Viola is passionate about education. And thanks to support from Youth Business International, she can now share that passion with thousands of Chinese children via a tutoring institution that she has founded in Hong Kong.
With Salesforce, Youth Business International’s global network of non-profits can help more young entrepreneurs like Viola achieve their dreams. Since 2011, the not-for profit network has implemented Salesforce in 20 countries and five languages, with six more countries planned in 2016.
“Young people are three times more likely to be unemployed than other workers,” said Andrew Devenport, CEO for Youth Business International. “With Salesforce, we can help more of these young entrepreneurs build their own businesses and improve their livelihoods and their communities.”
The Youth Business International (YBI) network provides business skills training, start-up finance, and business mentoring to under-served young people around the world. Founded in 2000, the network comprises approximately 45 organisations in over 40 countries, thousands of volunteers, supporters, and partners. “Our global network of non-governmental organisations (NGOs) provide local support to young entrepreneurs,” explained Jonny Elliot, Head of Technology at Youth Business International. “We want to provide these organisations with the visibility and agility they need to deliver the best outcomes.”
With members in over 40 countries, Youth Business International needs to ensure information can be captured and shared via a laptop in Canada or a smartphone in a remote Ugandan village. “With Salesforce, we can achieve complete digital equality,” said Elliot. “NGOs around the world can tap into the power of cloud, mobile, and social technologies to help realise their goals and maximise their impact.”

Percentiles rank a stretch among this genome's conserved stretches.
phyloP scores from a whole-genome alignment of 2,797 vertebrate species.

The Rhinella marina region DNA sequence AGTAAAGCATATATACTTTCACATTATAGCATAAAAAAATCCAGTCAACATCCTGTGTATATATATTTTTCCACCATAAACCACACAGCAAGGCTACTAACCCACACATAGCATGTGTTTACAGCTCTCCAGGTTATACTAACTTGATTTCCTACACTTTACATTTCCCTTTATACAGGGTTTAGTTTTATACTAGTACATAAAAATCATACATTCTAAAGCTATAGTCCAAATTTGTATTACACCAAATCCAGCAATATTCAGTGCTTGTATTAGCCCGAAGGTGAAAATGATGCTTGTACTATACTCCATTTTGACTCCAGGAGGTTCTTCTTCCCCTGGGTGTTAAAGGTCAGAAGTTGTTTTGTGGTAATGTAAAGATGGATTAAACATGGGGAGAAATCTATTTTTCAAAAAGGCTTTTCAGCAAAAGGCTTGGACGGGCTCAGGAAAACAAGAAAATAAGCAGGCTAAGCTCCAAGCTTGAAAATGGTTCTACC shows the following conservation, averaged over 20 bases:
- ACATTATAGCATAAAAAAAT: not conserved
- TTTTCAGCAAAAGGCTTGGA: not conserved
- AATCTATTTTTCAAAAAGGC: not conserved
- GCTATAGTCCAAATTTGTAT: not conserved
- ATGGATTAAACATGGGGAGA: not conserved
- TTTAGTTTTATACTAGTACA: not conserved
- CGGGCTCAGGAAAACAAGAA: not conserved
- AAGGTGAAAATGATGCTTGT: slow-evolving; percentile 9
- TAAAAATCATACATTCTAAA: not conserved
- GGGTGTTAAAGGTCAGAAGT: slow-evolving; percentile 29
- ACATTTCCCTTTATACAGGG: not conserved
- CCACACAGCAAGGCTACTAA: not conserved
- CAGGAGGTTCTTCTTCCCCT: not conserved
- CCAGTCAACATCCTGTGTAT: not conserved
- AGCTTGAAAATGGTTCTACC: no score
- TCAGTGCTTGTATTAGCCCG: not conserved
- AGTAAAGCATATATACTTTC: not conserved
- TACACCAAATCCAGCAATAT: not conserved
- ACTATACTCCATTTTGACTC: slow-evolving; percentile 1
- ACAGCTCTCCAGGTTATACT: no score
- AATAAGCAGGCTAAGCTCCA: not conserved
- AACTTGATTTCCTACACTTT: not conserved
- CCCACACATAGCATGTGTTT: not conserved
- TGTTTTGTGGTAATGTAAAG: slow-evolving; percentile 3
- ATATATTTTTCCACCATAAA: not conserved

Youth Business International’s Salesforce journey began in 2011 with Sales Cloud. The solution is used to streamline the delivery of all the entrepreneurship services its members provide – from the automation of application submissions, to tracking training participation, financial awards, and mentoring relationships.
Crucially for Youth Business International, Salesforce also helps the network measure its impact more effectively. One of YBI’s network members, Enterprise Uganda, is currently supporting the IMF and Bank of Uganda with data to inform their policy analysis and future policy development on financial stability. ''I cannot find words to thank you enough for sharing with us these beautiful data. They are so well-organised and clean - we've rarely had the opportunity to see such detailed, comprehensive, and nicely put together data,” said Camelia Minolu, Senior Economist at the International Monetary Fund.
With the Salesforce1 MobileApp, all of YBI’s entrepreneur data can be accessed while staff are outside the office, visiting entrepreneurs anywhere in the world. “Salesforce is about more than just CRM,” said Elliot. “It provides a single view of our network’s activities and a platform that we can build on as the network grows.”